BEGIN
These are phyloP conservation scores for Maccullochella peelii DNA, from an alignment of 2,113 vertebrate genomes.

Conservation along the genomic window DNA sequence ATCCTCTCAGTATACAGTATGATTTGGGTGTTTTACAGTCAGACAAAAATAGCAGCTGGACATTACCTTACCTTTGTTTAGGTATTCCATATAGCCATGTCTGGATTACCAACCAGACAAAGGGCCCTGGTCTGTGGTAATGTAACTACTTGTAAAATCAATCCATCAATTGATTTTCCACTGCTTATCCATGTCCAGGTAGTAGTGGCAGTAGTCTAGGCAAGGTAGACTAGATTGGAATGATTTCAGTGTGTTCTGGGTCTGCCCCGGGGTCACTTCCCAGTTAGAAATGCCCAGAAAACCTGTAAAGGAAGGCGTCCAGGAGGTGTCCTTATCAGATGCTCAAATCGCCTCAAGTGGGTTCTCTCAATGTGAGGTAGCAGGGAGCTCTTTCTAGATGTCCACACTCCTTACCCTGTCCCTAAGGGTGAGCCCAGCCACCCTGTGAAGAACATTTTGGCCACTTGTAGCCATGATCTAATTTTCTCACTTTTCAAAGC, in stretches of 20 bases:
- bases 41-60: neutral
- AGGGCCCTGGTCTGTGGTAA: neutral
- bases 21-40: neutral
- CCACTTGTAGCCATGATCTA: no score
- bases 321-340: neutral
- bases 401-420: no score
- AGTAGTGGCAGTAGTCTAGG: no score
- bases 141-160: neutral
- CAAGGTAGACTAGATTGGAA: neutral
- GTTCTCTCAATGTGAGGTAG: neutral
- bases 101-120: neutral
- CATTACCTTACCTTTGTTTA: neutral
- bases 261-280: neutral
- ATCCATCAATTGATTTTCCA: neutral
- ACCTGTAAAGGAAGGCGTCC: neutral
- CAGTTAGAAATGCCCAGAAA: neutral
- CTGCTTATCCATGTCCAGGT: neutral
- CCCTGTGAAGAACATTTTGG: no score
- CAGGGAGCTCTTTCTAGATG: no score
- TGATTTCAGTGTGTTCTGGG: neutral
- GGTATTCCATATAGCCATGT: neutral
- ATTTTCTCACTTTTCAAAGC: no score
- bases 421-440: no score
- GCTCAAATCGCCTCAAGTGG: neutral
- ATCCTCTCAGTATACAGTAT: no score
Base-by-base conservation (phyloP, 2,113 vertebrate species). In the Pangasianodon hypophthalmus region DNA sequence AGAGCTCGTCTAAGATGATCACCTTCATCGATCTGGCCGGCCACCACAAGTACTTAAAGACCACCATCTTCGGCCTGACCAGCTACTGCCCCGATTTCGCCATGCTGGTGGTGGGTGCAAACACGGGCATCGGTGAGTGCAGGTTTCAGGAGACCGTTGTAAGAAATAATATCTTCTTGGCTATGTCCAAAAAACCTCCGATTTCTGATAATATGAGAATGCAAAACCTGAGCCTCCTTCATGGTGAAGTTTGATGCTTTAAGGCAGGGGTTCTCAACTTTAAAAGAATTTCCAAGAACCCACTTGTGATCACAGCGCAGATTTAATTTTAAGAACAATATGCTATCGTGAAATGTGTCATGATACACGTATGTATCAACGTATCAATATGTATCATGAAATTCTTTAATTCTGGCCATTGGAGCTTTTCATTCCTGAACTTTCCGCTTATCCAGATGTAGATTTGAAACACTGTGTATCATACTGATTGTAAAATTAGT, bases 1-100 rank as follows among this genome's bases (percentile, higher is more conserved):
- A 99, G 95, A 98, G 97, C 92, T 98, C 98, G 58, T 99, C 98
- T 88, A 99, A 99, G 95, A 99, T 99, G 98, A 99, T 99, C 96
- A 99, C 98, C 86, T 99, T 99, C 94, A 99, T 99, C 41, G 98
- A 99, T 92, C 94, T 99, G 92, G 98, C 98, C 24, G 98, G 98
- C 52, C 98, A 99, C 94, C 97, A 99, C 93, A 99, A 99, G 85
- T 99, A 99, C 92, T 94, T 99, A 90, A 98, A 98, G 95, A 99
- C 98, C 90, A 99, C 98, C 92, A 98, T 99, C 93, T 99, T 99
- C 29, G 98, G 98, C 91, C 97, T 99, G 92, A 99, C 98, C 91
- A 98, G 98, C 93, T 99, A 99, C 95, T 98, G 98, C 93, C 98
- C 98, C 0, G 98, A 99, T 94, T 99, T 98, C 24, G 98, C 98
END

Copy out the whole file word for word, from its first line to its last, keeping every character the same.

These are phyloP conservation scores for Maccullochella peelii DNA, from an alignment of 2,113 vertebrate genomes.

Conservation along the genomic window DNA sequence ATCCTCTCAGTATACAGTATGATTTGGGTGTTTTACAGTCAGACAAAAATAGCAGCTGGACATTACCTTACCTTTGTTTAGGTATTCCATATAGCCATGTCTGGATTACCAACCAGACAAAGGGCCCTGGTCTGTGGTAATGTAACTACTTGTAAAATCAATCCATCAATTGATTTTCCACTGCTTATCCATGTCCAGGTAGTAGTGGCAGTAGTCTAGGCAAGGTAGACTAGATTGGAATGATTTCAGTGTGTTCTGGGTCTGCCCCGGGGTCACTTCCCAGTTAGAAATGCCCAGAAAACCTGTAAAGGAAGGCGTCCAGGAGGTGTCCTTATCAGATGCTCAAATCGCCTCAAGTGGGTTCTCTCAATGTGAGGTAGCAGGGAGCTCTTTCTAGATGTCCACACTCCTTACCCTGTCCCTAAGGGTGAGCCCAGCCACCCTGTGAAGAACATTTTGGCCACTTGTAGCCATGATCTAATTTTCTCACTTTTCAAAGC, in stretches of 20 bases:
- bases 41-60: neutral
- AGGGCCCTGGTCTGTGGTAA: neutral
- bases 21-40: neutral
- CCACTTGTAGCCATGATCTA: no score
- bases 321-340: neutral
- bases 401-420: no score
- AGTAGTGGCAGTAGTCTAGG: no score
- bases 141-160: neutral
- CAAGGTAGACTAGATTGGAA: neutral
- GTTCTCTCAATGTGAGGTAG: neutral
- bases 101-120: neutral
- CATTACCTTACCTTTGTTTA: neutral
- bases 261-280: neutral
- ATCCATCAATTGATTTTCCA: neutral
- ACCTGTAAAGGAAGGCGTCC: neutral
- CAGTTAGAAATGCCCAGAAA: neutral
- CTGCTTATCCATGTCCAGGT: neutral
- CCCTGTGAAGAACATTTTGG: no score
- CAGGGAGCTCTTTCTAGATG: no score
- TGATTTCAGTGTGTTCTGGG: neutral
- GGTATTCCATATAGCCATGT: neutral
- ATTTTCTCACTTTTCAAAGC: no score
- bases 421-440: no score
- GCTCAAATCGCCTCAAGTGG: neutral
- ATCCTCTCAGTATACAGTAT: no score
Base-by-base conservation (phyloP, 2,113 vertebrate species). In the Pangasianodon hypophthalmus region DNA sequence AGAGCTCGTCTAAGATGATCACCTTCATCGATCTGGCCGGCCACCACAAGTACTTAAAGACCACCATCTTCGGCCTGACCAGCTACTGCCCCGATTTCGCCATGCTGGTGGTGGGTGCAAACACGGGCATCGGTGAGTGCAGGTTTCAGGAGACCGTTGTAAGAAATAATATCTTCTTGGCTATGTCCAAAAAACCTCCGATTTCTGATAATATGAGAATGCAAAACCTGAGCCTCCTTCATGGTGAAGTTTGATGCTTTAAGGCAGGGGTTCTCAACTTTAAAAGAATTTCCAAGAACCCACTTGTGATCACAGCGCAGATTTAATTTTAAGAACAATATGCTATCGTGAAATGTGTCATGATACACGTATGTATCAACGTATCAATATGTATCATGAAATTCTTTAATTCTGGCCATTGGAGCTTTTCATTCCTGAACTTTCCGCTTATCCAGATGTAGATTTGAAACACTGTGTATCATACTGATTGTAAAATTAGT, bases 1-100 rank as follows among this genome's bases (percentile, higher is more conserved):
- A 99, G 95, A 98, G 97, C 92, T 98, C 98, G 58, T 99, C 98
- T 88, A 99, A 99, G 95, A 99, T 99, G 98, A 99, T 99, C 96
- A 99, C 98, C 86, T 99, T 99, C 94, A 99, T 99, C 41, G 98
- A 99, T 92, C 94, T 99, G 92, G 98, C 98, C 24, G 98, G 98
- C 52, C 98, A 99, C 94, C 97, A 99, C 93, A 99, A 99, G 85
- T 99, A 99, C 92, T 94, T 99, A 90, A 98, A 98, G 95, A 99
- C 98, C 90, A 99, C 98, C 92, A 98, T 99, C 93, T 99, T 99
- C 29, G 98, G 98, C 91, C 97, T 99, G 92, A 99, C 98, C 91
- A 98, G 98, C 93, T 99, A 99, C 95, T 98, G 98, C 93, C 98
- C 98, C 0, G 98, A 99, T 94, T 99, T 98, C 24, G 98, C 98